To justify the worth and robustness of Fuzzy-Neuro control algorithm, simulation result (Fig. 2(b))on mobile robot naviga- tion has been compared with previous research work (Fig. 2 (a)) where a new FNN is applied to a simulation mobile robot of three DOF by Ma et al. [7]. Comparison is illustrating de- gree of restricted optimization ability of the controller which

Fig. 2(b). Simulation result by developed fuzzy neural controller


The experimental work has been made by loading the Fuzzy-Neuro algorithm into the developed mobile robot through software and hardware interface. After learning and training, Fuzzy-Neuro algorithm is able to provide Left wheel and Right wheel velocities and optimized steering angle which are sufficient to avoid obstacles and achieve target in real world environment. The assumptions about the mechani-

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cal structure and motion of a mobile robot, to which the pro- posed method is applied, are as follows:
(1) Mobile robot moves on a plane surface.
(2) The wheel of a mobile robot rolls on the floor without
translational slip.
(3) The wheel of a mobile robot makes rotational slip at the
contact point between each wheel and the floor.
During experiment, paths traced by the robot are marked
on the floor by a pen (fixed to the front of the robots) as they
move in Fig. 3. The experimentally acquired paths closely fol-
low the paths sketched by the robots during simulation for
analogous arrangement of obstacles, start and goal point. It
has been acquired that the experimental path lengths and time taken are more than the simulation path lengths and time tak- en. This is due to presence of various errors (e.g. signal trans- mission error in data-cable, obstacle or target tracking error, presence of friction in rotating elements, slippage between floor and wheels, friction between supported point and floor
The path lengths are taken in average from 9 different experi-
ments which have been performed in environmental scenario as shown in Fig. 3. Elementary as well as significant robotic behaviors have been addressed in both simulation and expe-
rimental modes employing fuzzy-neural approach.
It has been found that the results obtained from experimental
setup are more close to results obtained from simulation mode
(shown in Fig. 2(b)) which validate the proposed method.
FLC along with Neural network affords much more rapid re-

sponse in an unidentified environment and has less computa- tional effort than other conventional approaches.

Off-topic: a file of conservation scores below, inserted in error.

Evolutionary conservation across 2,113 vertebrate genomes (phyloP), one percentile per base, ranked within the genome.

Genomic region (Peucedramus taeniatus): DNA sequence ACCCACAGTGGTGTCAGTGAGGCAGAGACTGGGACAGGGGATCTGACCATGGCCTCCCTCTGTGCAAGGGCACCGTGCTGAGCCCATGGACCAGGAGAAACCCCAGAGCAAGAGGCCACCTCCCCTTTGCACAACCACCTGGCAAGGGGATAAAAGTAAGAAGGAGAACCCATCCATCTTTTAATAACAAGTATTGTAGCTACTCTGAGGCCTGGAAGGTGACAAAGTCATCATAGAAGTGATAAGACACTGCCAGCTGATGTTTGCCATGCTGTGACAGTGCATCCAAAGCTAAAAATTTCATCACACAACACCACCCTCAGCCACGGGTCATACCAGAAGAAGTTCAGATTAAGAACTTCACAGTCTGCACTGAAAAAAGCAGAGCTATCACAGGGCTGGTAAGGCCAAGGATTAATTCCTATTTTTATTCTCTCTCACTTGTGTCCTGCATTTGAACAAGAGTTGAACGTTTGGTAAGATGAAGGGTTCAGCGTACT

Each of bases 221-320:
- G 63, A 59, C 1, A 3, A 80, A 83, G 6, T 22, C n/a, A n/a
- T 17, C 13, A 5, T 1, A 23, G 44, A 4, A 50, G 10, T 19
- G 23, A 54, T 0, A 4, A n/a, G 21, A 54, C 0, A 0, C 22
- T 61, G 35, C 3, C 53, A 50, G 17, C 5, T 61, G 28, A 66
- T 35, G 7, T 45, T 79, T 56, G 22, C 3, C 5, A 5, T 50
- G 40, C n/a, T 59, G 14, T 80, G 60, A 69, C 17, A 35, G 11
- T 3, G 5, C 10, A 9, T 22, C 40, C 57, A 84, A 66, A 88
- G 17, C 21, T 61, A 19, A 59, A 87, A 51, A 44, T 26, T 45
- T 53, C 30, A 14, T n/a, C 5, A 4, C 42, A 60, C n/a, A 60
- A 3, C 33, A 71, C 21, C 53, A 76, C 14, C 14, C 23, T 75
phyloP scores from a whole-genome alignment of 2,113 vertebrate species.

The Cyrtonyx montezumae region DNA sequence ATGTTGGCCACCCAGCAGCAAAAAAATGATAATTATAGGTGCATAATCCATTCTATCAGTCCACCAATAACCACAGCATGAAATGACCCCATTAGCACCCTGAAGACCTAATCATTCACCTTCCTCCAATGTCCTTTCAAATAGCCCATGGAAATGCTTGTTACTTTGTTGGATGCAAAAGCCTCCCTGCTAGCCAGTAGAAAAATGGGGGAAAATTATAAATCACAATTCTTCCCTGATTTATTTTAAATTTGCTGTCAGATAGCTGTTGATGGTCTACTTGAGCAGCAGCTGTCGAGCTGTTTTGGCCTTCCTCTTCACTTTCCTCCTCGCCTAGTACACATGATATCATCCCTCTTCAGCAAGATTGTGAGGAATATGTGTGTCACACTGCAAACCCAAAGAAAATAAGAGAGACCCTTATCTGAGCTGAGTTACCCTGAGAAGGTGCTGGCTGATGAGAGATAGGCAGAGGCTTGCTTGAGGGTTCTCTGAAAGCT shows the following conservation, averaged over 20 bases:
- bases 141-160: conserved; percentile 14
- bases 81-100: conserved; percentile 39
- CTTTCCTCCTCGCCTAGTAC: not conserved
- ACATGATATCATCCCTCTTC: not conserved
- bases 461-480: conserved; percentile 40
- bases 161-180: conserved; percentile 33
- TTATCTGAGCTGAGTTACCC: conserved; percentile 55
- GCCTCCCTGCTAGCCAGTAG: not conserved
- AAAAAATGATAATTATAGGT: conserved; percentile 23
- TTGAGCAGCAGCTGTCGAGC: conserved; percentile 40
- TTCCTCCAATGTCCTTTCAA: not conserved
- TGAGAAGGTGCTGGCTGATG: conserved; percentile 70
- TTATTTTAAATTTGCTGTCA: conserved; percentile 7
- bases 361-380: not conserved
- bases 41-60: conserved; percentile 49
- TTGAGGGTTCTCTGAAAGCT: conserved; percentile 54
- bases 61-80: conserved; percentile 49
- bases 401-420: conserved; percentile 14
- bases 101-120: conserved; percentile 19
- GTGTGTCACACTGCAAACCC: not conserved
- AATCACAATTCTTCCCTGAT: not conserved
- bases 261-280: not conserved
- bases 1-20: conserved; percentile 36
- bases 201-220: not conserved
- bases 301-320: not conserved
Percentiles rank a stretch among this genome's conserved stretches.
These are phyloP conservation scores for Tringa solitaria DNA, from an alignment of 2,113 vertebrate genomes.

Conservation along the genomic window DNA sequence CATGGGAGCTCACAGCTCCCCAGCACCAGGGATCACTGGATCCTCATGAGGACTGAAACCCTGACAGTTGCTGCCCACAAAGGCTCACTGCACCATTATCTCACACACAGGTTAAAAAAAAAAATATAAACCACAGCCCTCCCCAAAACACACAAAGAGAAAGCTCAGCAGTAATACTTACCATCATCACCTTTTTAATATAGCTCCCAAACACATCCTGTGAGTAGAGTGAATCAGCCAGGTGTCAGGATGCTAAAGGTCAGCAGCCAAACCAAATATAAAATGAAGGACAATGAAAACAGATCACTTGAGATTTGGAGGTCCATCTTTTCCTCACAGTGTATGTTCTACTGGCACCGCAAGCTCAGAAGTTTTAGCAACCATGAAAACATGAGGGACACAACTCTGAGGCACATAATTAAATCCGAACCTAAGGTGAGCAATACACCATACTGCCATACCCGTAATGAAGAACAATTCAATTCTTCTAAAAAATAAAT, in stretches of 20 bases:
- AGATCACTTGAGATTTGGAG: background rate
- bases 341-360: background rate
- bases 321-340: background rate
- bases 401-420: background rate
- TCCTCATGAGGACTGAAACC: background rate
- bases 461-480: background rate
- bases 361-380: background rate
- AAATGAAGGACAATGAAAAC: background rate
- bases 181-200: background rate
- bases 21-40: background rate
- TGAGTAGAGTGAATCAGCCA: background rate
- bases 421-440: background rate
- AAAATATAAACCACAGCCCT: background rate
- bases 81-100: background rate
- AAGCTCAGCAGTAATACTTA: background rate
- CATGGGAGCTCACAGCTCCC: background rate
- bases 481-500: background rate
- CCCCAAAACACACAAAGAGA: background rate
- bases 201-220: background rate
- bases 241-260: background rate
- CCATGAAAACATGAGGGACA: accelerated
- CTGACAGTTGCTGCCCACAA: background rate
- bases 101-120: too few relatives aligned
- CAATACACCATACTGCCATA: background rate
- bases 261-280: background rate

Path Length in simulation by proposed algorithm (in pixel)

Path Length in Experimental mode by proposed algorithm (in pixel)

Path Length in simulation of Previous Research work by

Ma et al.[7] (in pixel)

% of error between simulation and experimental results by proposed technique





vestigations, some precious features of Fuzzy-Neuro algo- rithm in mobile robot navigation can be briefed here:
1. It has been seen that, by using the Hybrid Fuzzy- Neuro controller the robots are able to avoid any ob- stacles, escape from dead ends, and find target in complex hazardous environments.
2. Various navigational control strategies (e.g. obstacle avoidance, wall and edge following and target seek- ing) have been addressed in simulation and experi- mental environments using developed controller.
3. Training patterns of Back-Propagation Algorithm based neural network can be generated by simulation rather than by experiment, saving considerable time and effort.
4. Comparison of developed algorithm (Table 2) with
simulation result by Ma et al. [7] employing FNN









technique (Fig. 2(a)) both in simulation (Fig. 2(b)) and experimental (Fig. 3) environment delivers a good performance measure concerning veracity of the me- thod.
This hybrid approach has been trialed for achieving a resolu- tion of reducing inaccuracy in steering angle and optimization


(a) (b) Start




with respect to path length and time in both simulation and
experimental mode. This issue has partially been solved here.






Fig. 3. Experimental Results Using Fuzzy-Neuro Controller in compar- ison with simulation result (Fig. 2(a)) by Ma et al. [7]


On the basis of hypothetical, simulation and experimental in-

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[6] Jolly K.G., Kumar R. Sreerama and Vijayakumar R., ―Intelligent task

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planning and action selection of a mobile robot in a multi-agent sys- tem through a fuzzy neural network approach‖, Engineering Appl i- cations of Artificial Intelligence 23 (2010) 923–933.